🍪 Hollywood’s on strike

Happy Thursday, friends. This is Bite Sized Beta. We’re your ice bath to this damn heat wave.

Nuff said.

Let’s get to the good stuff.

In the oven this week:

  • 🪧 Actors on strike and 2 buffoons

  • 🗳️ Poll of the week: strike predictions

  • 🍪 Cookie crumbs: 6 bite-sized headlines

  • 🍫 Chocolate chips: 3 of our favorite finds

  • 😂 Snickerdoodles: memes for the weekend



Let me tell you a tale of 2 buffoons.

But before we get to these clowns, we gotta run it back for context.

This week, Hollywood actors joined the ongoing writers’ strike.

I know what you’re thinking.

What’s this got to do with tech?

Well, these guys got a lotta gripes, but their main ones are with streaming services and AI.

Let me explain.

Jerry Seinfeld is worth hundreds of millions of dollars because he gets a share of syndication sales: AKA a royalty every time Seinfeld runs.

This is great for him because it pays the bills even if he’s in between jobs and not actively filming.

Now, we have all these streaming services, which pay actors and writers a set amount of money after the show goes live.

Doesn’t matter if you’re a hit or not.

Your movie’s breaking streaming records? Too bad, ya don’t get paid any more than what you’ve been promised.

Now actors and writers are demanding an ongoing share of that streaming revenue, pointing to a widening income disparity between streaming CEOs and workers.

In comes buffoon number 1: Bob Iger, CEO of Disney (owns Disney+)

He says the protesters are being unrealistic, and calls the strike a “shame” and a disruption to his business.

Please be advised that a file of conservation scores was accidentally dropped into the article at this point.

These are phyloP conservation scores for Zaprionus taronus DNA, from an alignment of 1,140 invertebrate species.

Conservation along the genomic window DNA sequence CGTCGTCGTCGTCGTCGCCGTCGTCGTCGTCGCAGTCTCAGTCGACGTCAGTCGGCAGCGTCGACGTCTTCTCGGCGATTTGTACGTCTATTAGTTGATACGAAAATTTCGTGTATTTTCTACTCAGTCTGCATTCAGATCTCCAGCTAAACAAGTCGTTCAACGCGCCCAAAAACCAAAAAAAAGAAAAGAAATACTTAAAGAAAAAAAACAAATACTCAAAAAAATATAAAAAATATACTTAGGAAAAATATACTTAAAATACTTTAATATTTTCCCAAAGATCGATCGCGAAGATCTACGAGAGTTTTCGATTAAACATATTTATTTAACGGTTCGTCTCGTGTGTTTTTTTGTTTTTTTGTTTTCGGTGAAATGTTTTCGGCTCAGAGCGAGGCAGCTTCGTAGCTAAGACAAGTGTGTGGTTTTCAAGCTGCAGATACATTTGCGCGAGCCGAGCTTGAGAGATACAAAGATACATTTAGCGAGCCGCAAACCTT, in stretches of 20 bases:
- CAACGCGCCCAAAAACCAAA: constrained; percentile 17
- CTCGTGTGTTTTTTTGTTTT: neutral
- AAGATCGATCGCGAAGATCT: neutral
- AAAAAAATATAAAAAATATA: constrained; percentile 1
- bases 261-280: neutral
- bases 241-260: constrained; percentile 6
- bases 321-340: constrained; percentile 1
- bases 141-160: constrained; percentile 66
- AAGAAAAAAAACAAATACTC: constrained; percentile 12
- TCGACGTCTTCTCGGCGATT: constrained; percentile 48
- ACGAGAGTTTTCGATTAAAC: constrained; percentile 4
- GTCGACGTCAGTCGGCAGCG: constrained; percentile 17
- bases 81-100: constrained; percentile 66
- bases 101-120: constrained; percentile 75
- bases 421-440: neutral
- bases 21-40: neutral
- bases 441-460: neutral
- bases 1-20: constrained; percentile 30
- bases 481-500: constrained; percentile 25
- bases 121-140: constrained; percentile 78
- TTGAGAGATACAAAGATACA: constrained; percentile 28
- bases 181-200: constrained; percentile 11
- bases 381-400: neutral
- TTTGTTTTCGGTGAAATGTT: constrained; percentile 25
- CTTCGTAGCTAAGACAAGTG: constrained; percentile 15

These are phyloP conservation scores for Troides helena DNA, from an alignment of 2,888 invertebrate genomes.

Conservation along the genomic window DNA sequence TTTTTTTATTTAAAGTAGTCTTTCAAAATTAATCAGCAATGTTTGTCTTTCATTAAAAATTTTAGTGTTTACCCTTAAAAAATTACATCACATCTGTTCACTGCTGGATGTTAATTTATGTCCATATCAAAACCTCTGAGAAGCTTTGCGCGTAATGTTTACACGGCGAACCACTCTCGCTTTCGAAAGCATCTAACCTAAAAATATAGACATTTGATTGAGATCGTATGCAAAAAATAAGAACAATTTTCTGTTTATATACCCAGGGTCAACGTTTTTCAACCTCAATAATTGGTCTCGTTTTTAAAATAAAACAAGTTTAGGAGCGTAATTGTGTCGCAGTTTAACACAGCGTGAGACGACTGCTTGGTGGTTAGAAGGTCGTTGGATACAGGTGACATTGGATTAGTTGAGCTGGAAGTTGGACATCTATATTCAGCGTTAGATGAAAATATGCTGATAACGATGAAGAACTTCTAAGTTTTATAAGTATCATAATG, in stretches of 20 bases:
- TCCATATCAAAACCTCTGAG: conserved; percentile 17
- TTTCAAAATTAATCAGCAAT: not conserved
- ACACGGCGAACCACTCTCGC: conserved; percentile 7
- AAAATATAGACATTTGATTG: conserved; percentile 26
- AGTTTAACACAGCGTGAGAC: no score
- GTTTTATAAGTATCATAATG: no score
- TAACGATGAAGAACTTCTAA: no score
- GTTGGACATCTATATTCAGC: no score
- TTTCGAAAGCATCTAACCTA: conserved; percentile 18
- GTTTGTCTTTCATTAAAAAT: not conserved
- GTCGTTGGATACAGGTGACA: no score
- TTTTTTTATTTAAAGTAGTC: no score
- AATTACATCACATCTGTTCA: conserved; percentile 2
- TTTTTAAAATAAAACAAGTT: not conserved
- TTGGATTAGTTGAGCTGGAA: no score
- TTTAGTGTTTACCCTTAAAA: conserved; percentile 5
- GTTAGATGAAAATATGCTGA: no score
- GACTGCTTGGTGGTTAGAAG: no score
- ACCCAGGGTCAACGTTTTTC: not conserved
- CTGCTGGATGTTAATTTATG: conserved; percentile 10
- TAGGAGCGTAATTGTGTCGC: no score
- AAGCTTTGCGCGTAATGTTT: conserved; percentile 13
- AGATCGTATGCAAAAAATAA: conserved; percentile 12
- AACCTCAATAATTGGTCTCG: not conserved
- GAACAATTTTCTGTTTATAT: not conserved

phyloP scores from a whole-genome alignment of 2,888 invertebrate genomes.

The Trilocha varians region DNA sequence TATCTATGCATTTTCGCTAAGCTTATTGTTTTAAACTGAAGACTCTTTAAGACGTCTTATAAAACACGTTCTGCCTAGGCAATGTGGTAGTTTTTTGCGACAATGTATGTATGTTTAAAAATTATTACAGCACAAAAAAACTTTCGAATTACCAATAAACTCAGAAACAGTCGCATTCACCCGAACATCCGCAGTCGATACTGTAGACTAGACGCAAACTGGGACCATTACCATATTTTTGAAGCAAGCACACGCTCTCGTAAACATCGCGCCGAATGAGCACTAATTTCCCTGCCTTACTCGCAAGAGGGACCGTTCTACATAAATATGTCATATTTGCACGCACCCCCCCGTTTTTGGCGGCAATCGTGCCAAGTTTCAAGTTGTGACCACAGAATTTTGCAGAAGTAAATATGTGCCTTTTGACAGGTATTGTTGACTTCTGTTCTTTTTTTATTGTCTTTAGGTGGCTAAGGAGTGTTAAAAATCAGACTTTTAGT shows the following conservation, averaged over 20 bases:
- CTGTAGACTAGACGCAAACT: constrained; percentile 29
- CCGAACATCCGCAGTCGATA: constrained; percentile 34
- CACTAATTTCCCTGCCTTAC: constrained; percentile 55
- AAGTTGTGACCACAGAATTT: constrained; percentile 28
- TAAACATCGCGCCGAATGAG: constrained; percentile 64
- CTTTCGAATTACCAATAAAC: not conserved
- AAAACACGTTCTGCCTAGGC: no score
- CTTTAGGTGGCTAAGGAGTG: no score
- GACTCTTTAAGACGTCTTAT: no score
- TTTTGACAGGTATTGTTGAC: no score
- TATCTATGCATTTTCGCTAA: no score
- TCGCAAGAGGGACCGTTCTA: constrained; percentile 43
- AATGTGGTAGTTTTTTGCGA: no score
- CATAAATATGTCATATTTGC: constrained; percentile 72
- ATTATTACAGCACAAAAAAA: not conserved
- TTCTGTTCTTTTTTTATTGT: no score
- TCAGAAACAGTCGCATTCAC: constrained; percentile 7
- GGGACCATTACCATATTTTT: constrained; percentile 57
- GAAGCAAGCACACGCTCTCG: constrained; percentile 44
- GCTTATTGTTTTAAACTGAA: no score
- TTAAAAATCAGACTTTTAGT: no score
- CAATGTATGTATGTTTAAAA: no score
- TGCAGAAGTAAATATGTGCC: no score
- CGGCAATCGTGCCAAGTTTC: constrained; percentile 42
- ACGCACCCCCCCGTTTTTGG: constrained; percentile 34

Uh oh.

Note to self: when your workers are on strike, maybe don't gaslight them.

His comments got people even more worked up and now he’s got writers living below the poverty line skewering him for the interview.

Not a great look for a dude who got paid $27 mil last year…

Meanwhile, the second thing writers are asking for is protection against AI use. They think producers will replace them with AI to write scripts or fill in the blanks on unfinished screenplays, and want stronger rules around how AI is used.

At this point, buffoon number 2 rounds the block: Fable Studios.

Amidst the chaos, a company called Fable Studios decided now was precisely the right time to showcase an AI that can “write, animate, direct, voice, edit” a whole TV show — and demonstrate it with a whole fake South Park episode:

AKA writers’ worst fears happening right before their eyes.

If that wasn’t enough, they followed up the flub with a quote about how this actually helps writers:

“We think the timing is correct — we are right in the middle of the biggest strike in 60 years, by releasing the research… we hope for the Guilds in Hollywood to negotiate strong, strong, strong protections that producers cannot use AI tools without the express permission of artists.

The strike is the moment of maximum leverage to set rules for the coming decades and keep producers from using this tech.”

- Fable Studios

Yeah not exactly convincing…

Without an agreement, US scripted TV and movie production will have to shut down.

Ironically, the companies that are most likely to weather the storm are streaming services like Netflix and Disney+, because they’ve got their whole arsenal of content to live off of…

We’ll be keeping an eye on this one 👀



What’s the word on the street - do we think actors and writers will get what they’re asking for?

Sound off 👇🏽

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Our now weekly update on the whole Reddit fiasco: Reddit’s CEO did an interview this week and the TLDR is “we ain’t reversing the API pricing changes, and we don’t feel that bad for the tools that have had to shut down, ‘cause they’ve already made millions.”







That's all we got for ya this week, folks. See ya next Thursday!

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